The funeral home reeks of age and reminds me of what I imagine history to smell like. It’s cold and much too flowery, in my opinion. My younger cousins sit on the plush love seats watching as picture after picture of my papa flashes across the screen of a television I didn’t know would be here. I see papa’s life told in a series of snapshots- the Korean War he never fully came home from, holding hands with Mema beside an unfamiliar pond, and again, in an unfamiliar living room before leaving for some dance of the past, arms wrapped around his daughters’ shoulders as they stand dressed in their Sunday best, smiling in pictures with Mama at her wedding and at Aunt Trish’s and Aunt Martha’s and Aunt Joan’s, Shawn sitting in his lap, as they drive the tractor through the field, Ryan watching as he shucks corn, teaching his youngest grandson how not to cut off a finger, being one of the first to hold Tyler in the hospital, the first of his great-grandchildren, our entire family on Easter morning, the pecan trees and old swing constantly in the background. Then there’s me being pushed by Papa in the old red wheelbarrow – our glasses shining in the sunlight, laughing as he pushes me through the green, green grass.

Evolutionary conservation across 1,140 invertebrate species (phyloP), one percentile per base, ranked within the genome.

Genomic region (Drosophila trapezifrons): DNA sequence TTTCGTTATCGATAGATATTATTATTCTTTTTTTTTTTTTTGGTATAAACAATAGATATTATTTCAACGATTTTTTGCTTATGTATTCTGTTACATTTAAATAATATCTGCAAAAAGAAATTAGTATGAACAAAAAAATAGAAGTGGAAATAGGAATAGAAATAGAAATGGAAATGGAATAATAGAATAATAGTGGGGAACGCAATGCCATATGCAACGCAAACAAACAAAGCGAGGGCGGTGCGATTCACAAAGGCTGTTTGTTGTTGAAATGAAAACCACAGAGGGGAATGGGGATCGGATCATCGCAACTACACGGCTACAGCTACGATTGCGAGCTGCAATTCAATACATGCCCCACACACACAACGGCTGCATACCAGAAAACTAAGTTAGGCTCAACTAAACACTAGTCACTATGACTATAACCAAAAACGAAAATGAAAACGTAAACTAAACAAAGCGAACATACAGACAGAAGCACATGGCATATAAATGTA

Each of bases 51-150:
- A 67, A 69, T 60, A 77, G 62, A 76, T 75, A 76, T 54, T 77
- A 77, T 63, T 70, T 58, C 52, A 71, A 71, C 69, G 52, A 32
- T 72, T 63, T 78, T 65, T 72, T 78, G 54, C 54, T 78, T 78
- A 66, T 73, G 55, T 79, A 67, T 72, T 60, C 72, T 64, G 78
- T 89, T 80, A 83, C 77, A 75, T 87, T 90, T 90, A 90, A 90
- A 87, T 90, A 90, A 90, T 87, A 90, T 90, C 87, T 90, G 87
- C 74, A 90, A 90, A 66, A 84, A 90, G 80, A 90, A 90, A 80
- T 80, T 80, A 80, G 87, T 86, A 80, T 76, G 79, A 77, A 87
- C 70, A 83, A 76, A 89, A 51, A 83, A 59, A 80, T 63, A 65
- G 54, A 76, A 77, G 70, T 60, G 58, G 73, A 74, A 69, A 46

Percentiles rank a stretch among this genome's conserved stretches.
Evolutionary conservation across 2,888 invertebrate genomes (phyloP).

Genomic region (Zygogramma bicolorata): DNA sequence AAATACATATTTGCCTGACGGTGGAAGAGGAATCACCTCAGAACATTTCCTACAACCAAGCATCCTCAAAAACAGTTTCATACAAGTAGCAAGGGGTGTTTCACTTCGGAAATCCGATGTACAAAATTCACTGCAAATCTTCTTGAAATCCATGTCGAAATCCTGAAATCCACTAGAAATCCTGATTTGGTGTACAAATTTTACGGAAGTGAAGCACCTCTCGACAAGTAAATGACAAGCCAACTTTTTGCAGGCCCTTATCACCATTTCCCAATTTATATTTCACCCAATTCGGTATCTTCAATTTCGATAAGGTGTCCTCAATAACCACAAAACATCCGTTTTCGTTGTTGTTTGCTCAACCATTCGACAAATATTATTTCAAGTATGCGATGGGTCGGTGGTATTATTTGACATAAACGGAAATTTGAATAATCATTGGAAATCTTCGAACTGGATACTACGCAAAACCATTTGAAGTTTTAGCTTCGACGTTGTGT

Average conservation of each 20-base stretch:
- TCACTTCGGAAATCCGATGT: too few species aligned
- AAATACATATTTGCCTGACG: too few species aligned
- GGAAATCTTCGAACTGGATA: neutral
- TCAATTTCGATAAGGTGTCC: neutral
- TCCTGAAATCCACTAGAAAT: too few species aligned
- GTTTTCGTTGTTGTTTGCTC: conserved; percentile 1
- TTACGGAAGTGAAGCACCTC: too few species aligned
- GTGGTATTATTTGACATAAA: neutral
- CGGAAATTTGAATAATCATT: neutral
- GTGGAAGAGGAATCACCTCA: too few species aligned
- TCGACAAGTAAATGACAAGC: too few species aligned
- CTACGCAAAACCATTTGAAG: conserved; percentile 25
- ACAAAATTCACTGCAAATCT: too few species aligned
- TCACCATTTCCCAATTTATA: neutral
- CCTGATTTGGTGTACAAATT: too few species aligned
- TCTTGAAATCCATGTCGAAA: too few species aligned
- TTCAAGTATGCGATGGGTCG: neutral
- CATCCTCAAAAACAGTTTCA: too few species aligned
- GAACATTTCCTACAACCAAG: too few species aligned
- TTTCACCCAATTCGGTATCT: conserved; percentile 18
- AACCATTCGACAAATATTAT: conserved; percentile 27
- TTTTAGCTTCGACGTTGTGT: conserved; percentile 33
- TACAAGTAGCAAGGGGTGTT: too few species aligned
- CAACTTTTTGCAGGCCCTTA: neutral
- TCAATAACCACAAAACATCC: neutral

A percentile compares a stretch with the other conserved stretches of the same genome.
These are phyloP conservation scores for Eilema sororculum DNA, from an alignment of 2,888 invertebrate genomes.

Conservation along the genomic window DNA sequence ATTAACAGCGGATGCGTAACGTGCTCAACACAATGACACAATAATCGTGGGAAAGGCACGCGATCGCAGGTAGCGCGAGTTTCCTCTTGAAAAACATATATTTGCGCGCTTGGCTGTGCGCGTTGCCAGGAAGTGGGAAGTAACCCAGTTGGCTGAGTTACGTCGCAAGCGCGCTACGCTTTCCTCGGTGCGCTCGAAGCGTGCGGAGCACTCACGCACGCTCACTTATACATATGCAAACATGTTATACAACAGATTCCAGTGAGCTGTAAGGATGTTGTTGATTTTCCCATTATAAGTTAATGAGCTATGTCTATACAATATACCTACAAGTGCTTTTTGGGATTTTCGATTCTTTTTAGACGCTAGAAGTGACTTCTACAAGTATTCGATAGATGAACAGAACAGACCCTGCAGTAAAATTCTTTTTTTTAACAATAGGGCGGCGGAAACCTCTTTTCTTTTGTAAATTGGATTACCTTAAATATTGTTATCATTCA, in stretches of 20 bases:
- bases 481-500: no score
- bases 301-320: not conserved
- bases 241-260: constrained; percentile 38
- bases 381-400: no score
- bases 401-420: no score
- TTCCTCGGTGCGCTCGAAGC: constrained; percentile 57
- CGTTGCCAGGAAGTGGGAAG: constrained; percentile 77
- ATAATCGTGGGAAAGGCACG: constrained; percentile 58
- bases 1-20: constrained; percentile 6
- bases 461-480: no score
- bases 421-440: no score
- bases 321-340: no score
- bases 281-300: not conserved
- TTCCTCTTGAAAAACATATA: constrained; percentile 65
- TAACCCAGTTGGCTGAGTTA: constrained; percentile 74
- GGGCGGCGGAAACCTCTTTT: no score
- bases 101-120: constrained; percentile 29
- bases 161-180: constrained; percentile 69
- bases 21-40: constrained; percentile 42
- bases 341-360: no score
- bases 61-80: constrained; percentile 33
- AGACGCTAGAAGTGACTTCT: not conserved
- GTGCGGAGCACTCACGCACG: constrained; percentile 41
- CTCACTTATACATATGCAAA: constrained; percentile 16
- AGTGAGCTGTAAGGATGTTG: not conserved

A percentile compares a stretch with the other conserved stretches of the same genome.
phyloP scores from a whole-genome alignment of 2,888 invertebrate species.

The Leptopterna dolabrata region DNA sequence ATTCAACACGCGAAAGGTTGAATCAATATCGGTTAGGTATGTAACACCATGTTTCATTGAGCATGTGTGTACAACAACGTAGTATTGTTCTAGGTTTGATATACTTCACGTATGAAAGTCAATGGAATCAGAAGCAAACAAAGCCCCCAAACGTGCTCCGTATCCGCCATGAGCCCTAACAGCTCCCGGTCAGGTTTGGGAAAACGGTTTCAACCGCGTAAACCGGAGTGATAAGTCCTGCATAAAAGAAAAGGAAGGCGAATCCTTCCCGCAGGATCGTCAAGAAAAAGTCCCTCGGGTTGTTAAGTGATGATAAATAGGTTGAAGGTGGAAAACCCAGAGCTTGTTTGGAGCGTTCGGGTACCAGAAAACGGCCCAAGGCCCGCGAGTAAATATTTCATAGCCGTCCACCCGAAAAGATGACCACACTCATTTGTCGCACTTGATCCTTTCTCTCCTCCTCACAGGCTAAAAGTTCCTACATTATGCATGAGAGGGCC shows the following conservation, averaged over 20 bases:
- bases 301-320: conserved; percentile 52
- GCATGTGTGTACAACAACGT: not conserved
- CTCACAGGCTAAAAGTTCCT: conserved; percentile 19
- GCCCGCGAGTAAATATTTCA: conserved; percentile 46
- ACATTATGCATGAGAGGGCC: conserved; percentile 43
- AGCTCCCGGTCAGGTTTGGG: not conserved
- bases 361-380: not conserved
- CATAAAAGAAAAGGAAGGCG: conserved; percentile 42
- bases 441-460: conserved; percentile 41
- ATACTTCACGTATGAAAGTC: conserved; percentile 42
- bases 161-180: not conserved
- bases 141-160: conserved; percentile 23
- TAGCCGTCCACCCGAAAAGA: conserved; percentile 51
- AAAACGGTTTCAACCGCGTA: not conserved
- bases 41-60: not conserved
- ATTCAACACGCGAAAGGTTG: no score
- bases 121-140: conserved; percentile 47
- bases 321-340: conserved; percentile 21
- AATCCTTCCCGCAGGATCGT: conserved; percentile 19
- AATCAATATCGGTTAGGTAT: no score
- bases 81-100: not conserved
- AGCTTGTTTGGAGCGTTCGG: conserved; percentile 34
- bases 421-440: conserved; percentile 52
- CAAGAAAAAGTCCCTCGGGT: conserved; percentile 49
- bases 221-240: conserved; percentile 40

“Hey, Papa? What’s the capitol of Mississippi?”
I look over at my papa, sitting across the patio table made from old PVC pipes, sweating from the heat while he smokes a cigarette, his red Solo cup dripping water onto his hand as he looks over at me. We’ve just started learning the state’s capitols in Mrs. Jetta’s class and I’ve been quizzing everybody I know, including the bus driver, and so far nobody has gotten the capitol of Mississippi right. But Papa’s the smartest man in the world; of course he’ll know the answer. Papa always knows the right answer. He puts his cup down on the table and lets out a long sigh and I can smell it, that putrid smell that only ever comes from his breath and whatever cup he’s drinking from.
“Mississippi, you said?” he asks, putting out his unfinished cigarette in the ashtray on the table.
I reply, “Yes, sir,” nodding enthusiastically, wondering for the first time if I might have finally found the question that he doesn’t know the answer to.
“I’m gonna need to think on this one for just a second, sweet pea. I need some more tea, anyway.”